pH-sensing silicon chips could make the $1000 genome a reality in just two years

Technology that can directly detect the chemical reaction as a single nucleotide adds to the end of a growing strand of DNA is about to slash the cost of genome sequencing, its inventors say. Jonathan Rothberg and his colleagues at Ion Torrent in Guildford, Connecticut, US, say that their direct detection technology will achieve the first $1000 sequencing of a human genome within the next two years. To demonstrate the potential of their technology, they have already used it to sequence a human genome - Intel Corporation founder Gordon Moore.

The selection of Moore as the first person to have their genome sequenced in this way is significant, says Rothberg. ’The chips that we made are a proof of principle that we could sequence on a semiconductor device.’ By tapping semiconductor technology for genome sequencing, Rothberg hopes to take advantage of Moore’s law, which states that chip performance at a particular price doubles every two years.


Source: © Ion Torrent

Ion Torrent’s sequencer ’sees’ the chemistry of DNA strand growth

Ion Torrent’s chips are their key advance over previous genome sequencing technologies. To date, gene sequencers have all been based on optical detection. Single stranded DNA was converted into double stranded DNA by growing the second strand base by base, using labelled bases that could be detected by sophisticated optical detection systems to reveal the genetic sequence. The chip-based approach makes things much simpler - rather than relying on labelled reagents, it detects the pH rise as each nucleobase adds to the growing strand and releases a hydrogen ion in the process.

’The biggest challenge we had was the invention and development of a new kind of semiconductor chip,’ says Rothberg. ’We made a chip that, instead of seeing photons like the chip in a digital camera, sees chemistry. That had never been done before.’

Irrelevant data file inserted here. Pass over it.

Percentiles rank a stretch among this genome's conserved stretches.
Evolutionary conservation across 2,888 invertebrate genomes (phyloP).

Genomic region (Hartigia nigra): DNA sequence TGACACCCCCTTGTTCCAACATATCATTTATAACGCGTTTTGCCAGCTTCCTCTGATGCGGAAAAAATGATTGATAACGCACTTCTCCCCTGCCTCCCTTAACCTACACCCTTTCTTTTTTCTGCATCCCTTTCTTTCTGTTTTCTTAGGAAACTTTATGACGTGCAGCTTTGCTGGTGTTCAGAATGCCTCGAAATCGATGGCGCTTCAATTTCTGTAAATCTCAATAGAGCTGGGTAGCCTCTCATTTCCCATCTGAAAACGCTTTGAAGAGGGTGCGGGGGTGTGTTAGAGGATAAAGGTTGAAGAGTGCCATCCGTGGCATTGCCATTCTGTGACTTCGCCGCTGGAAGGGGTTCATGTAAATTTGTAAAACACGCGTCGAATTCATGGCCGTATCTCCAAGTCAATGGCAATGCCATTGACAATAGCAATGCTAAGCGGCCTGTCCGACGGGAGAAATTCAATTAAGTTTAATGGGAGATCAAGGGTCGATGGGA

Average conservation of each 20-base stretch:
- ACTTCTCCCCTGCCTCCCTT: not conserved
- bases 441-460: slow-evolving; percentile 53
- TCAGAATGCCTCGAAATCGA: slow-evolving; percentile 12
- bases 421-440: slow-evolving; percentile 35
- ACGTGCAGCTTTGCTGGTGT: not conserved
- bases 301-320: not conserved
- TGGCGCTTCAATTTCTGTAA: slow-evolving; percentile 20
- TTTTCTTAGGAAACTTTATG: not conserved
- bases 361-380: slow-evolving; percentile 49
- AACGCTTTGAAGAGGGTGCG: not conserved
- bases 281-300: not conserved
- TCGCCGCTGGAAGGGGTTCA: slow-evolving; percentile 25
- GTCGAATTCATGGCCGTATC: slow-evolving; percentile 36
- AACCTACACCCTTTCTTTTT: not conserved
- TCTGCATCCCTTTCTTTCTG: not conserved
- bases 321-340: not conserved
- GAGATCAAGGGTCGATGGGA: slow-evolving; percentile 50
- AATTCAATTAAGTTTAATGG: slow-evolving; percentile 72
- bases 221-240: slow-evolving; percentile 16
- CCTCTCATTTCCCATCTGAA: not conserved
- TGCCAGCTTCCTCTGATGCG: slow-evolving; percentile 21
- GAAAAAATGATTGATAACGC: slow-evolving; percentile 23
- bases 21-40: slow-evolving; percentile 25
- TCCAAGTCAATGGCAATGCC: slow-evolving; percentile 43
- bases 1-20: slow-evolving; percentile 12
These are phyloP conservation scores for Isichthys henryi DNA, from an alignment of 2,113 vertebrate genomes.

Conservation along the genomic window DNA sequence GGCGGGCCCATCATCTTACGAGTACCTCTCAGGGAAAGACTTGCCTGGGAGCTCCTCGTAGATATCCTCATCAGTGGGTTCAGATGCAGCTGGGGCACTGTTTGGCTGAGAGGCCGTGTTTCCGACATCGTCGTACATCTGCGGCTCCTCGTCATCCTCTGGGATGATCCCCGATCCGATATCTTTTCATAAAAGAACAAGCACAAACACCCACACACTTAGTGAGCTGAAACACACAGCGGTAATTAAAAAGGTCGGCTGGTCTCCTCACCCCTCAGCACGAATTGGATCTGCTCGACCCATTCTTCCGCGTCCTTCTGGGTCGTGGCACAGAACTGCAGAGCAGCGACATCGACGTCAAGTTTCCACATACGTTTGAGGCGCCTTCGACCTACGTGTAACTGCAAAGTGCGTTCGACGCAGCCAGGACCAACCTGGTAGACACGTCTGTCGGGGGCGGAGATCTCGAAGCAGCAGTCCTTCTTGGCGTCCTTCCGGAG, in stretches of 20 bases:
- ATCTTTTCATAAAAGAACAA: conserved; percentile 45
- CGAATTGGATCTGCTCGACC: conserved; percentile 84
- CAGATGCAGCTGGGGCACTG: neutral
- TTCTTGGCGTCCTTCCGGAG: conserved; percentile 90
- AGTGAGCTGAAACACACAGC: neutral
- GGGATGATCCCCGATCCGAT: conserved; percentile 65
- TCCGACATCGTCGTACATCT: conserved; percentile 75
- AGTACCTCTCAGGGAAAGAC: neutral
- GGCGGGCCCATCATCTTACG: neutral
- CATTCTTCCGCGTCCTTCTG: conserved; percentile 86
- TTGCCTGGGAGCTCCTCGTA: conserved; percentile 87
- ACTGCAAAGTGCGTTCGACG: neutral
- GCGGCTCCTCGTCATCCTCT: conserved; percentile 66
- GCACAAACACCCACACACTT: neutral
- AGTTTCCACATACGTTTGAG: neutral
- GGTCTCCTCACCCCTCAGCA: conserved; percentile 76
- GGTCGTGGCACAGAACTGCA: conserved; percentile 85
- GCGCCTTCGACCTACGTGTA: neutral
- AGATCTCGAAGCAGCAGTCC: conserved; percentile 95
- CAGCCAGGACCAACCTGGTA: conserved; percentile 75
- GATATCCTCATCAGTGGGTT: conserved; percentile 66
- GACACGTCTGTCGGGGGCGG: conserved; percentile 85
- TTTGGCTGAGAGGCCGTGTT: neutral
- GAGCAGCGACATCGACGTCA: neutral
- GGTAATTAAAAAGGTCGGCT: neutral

Source: © Ion Torrent

The chip can sequence DNA by following changes in pH

To turn that technology into a genome sequencing device, the team covered the chip surface with tiny wells. Into each well is dropped a polymer bead coated with single strands of sample DNA. The four nucleobases, cytosine, guanine, adenine and thymine, are then sequentially flowed across the chip. In any well where cytosine, say, is the next base in the growing strand, a hydrogen ion will be released, which the chip detects.

’When I heard about this work for the first time, that they are looking to sense single proton release, I thought it was just nuts,’ says Tim Albrecht, who is working on electronic genome sequencing technologies at Imperial College London, UK. ’It basically boils down to local pH changes, and the very small volume of the wells that they use on the chip surface. So it’s not that crazy when you do the numbers, and obviously it’s working.’

The Ion Torrent team have now shown that the technology works, and that it is scalable. The next step will be to deploy it on a chip with a much greater sensor density. The chips that the company has used so far have been based on 1998 semiconductor technology. ’In order to get to the $1000 genome, we have to build the same type of chip, but using a foundry from 2005,’ Albrecht says.

’I think this approach may well be the approach of the future,’ he adds. ’The only competitive technology that could match the performance is sequencing by tunnelling [of electrical current across the DNA strand], which is something that we work on, but that is still at a much earlier stage of development.’

James Mitchell Crow